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Water Quality Benefits and Tolerances of Shellfish Reef Restoration: Unlocking a Natural Business Model for Waste-Water Remediation and re-use of Shell Waste

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  • Full or part time
    Dr W G Sanderson
    Dr M Hartl
    Dr K Diele
  • Application Deadline
    No more applications being accepted

Project Description

Background: The Dornoch Firth is Scotland’s least industrial Firth and a Marine Protected Area. Native oysters (Ostrea edulis) were fished-out in Europe in the 1800’s and are now a rare “missing” shellfish habitat of high nature conservation importance. Blue mussel (Mytilus edulis) populations may also have recently declined. The case for bivalve shellfish restoration has never been greater1 and the restoration of shellfish habitats uses waste shell material as ‘clutch’ to promote settlement.
Heriot Watt University, the Glenmorangie Company and the Marine Conservation Society have developed an innovative partnership called the Dornoch Environmental Enhancement Project (DEEP: 2): a project that seeks to restore oysters to the Dornoch Firth, Glenmorangie’s brand-home, for the first time in over 100 years. The Glenmorangie Company has invested in an Anaerobic Digestion system that will reduce its organic discharge by removing 95% of the Chemical Oxygen Demand. Allied to this, the DEEP restoration of native oysters will remove the final 5% because shellfish are excellent bio-filters: ingesting organic materials and nutrients whilst enhancing water quality and biodiversity. This business case needs a rigorous foundation because unlocking predictable outcomes will pave the way to the re-use of waste shell in restoration projects; reduced treatment costs / value creation and also bolster the populations of commercially valuable species.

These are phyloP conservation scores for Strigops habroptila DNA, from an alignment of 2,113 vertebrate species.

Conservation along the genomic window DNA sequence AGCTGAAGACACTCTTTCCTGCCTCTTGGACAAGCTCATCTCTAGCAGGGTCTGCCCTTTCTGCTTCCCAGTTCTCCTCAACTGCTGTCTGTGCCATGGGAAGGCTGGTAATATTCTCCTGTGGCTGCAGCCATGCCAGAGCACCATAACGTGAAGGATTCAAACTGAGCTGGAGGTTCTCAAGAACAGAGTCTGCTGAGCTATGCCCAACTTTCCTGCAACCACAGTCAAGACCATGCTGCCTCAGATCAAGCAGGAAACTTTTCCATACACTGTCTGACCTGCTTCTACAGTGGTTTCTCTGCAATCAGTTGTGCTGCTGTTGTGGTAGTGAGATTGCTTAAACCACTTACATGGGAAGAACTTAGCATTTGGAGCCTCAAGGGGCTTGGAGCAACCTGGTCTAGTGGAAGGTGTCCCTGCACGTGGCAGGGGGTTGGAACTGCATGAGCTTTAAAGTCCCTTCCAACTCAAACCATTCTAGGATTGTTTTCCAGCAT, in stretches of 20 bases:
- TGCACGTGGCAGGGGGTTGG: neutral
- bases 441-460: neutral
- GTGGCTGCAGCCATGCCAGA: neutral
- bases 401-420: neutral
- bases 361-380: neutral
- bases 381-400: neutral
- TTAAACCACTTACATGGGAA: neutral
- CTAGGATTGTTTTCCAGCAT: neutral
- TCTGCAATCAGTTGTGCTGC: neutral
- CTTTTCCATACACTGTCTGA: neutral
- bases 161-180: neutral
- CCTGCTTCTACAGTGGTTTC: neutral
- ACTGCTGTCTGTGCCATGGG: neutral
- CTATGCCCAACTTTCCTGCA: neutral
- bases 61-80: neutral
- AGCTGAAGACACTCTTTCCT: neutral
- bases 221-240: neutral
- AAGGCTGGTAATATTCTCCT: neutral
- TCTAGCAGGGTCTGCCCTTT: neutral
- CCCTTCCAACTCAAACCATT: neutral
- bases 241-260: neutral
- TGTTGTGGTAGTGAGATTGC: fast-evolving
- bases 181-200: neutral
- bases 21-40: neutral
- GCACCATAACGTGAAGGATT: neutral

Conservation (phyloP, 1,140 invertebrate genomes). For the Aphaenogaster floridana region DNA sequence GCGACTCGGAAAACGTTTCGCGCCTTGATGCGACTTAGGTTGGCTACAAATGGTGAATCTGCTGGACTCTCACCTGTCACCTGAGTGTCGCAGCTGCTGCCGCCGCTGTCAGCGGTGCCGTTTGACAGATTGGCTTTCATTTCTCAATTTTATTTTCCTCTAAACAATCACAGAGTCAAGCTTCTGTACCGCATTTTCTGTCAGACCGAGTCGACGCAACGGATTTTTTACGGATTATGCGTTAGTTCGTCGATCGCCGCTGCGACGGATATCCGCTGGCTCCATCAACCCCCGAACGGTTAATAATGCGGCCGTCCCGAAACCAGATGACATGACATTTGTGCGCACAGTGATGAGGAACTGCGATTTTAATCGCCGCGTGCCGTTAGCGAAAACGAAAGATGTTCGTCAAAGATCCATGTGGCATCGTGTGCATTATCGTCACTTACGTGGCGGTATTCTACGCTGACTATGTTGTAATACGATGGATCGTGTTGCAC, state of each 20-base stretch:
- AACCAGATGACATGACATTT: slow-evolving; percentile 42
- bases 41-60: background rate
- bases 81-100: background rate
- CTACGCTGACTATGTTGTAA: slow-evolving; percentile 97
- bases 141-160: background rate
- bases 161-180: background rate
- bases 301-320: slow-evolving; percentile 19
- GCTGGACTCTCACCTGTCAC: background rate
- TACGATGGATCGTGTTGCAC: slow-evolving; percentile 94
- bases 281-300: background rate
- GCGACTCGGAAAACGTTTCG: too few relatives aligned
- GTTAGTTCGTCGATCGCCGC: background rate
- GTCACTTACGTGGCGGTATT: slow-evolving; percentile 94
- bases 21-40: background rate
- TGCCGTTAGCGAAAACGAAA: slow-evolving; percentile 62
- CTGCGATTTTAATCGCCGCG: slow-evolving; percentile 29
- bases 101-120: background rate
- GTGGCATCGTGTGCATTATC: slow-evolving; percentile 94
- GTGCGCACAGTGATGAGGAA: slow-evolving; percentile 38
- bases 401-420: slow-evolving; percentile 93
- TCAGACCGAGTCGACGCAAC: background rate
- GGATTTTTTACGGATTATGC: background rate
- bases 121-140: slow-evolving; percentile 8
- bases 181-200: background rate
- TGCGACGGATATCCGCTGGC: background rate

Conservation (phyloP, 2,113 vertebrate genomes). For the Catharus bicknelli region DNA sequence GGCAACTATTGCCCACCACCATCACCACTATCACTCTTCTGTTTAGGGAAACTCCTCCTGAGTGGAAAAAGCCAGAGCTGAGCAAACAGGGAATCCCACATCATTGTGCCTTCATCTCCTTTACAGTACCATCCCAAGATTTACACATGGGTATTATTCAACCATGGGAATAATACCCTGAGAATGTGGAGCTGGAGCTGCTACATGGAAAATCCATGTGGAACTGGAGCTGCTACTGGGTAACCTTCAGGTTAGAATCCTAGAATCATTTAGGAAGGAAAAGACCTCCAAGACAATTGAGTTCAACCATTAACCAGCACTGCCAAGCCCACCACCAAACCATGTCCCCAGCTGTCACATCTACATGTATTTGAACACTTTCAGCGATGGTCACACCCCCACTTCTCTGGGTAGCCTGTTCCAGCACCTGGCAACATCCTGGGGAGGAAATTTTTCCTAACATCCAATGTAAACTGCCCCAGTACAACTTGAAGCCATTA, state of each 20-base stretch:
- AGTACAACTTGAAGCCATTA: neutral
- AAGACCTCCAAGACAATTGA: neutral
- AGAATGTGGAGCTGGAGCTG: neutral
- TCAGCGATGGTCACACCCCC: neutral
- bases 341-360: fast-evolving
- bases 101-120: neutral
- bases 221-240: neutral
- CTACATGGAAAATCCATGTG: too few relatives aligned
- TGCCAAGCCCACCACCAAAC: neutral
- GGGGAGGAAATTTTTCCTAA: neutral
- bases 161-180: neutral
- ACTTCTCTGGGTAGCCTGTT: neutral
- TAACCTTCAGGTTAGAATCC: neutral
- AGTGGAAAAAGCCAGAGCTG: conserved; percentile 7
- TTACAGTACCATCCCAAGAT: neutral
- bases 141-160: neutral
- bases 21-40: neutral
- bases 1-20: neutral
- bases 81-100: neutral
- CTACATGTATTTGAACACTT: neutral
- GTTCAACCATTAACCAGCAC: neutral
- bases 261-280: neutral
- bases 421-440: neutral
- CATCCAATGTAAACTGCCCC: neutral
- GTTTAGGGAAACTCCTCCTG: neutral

DEEP has shown that oysters were historically present in the Dornoch Firth and modern-day conditions for restoration are suitable1. Test oysters show 86% survival and growth (Sanderson unpubl. data). In the next 2 years DEEP will begin to focusing on optimising oyster reef creation using waste shell and varying oyster stocking. One of the strategic aims of DEEP R&D is to unlock investment potential across Europe and the world to generate environmental engineering and oyster supply-chain jobs linked to circular economy and knowledge economy that will be ‘winning for Scotland’.
Aim: To quantify the extent to which native oyster and blue mussel restoration contributes to waste water management and the stresses that might constrain this.
Most ‘filter-feeders’ are not simple ‘on-off’ organisms and consume either more detritus or more phytoplankton whilst reacting avidly to preferred food and changes in available resources. The role shellfish play in water quality improvement, and modelling this, are the basis of an emerging market for restoration projects.